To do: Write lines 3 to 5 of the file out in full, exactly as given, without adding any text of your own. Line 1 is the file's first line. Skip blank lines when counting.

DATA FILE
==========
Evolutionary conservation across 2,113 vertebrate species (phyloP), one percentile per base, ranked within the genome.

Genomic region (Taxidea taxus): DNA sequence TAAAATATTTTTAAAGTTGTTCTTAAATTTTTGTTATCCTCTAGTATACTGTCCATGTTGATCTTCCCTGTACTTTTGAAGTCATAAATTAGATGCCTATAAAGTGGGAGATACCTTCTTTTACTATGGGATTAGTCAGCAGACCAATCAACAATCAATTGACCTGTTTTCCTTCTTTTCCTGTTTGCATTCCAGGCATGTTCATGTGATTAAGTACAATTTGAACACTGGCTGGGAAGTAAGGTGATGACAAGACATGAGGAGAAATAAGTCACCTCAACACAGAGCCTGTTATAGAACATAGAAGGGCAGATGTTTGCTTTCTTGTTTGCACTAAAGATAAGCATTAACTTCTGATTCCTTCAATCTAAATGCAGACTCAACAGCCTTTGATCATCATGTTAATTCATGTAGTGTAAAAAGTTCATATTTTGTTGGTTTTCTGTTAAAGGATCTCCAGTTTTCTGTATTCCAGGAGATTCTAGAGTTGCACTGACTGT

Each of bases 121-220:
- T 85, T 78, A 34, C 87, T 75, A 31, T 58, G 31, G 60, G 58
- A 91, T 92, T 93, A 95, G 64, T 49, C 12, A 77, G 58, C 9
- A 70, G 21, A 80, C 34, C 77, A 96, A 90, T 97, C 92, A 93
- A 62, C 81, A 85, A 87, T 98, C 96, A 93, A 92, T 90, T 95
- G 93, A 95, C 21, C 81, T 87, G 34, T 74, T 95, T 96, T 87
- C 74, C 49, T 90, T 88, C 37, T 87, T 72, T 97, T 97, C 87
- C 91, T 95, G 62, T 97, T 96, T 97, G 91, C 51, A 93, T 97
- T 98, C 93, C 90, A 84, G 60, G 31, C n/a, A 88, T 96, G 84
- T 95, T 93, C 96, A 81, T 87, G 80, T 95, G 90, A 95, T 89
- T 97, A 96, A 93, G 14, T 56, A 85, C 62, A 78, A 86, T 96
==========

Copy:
Each of bases 121-220:
- T 85, T 78, A 34, C 87, T 75, A 31, T 58, G 31, G 60, G 58
- A 91, T 92, T 93, A 95, G 64, T 49, C 12, A 77, G 58, C 9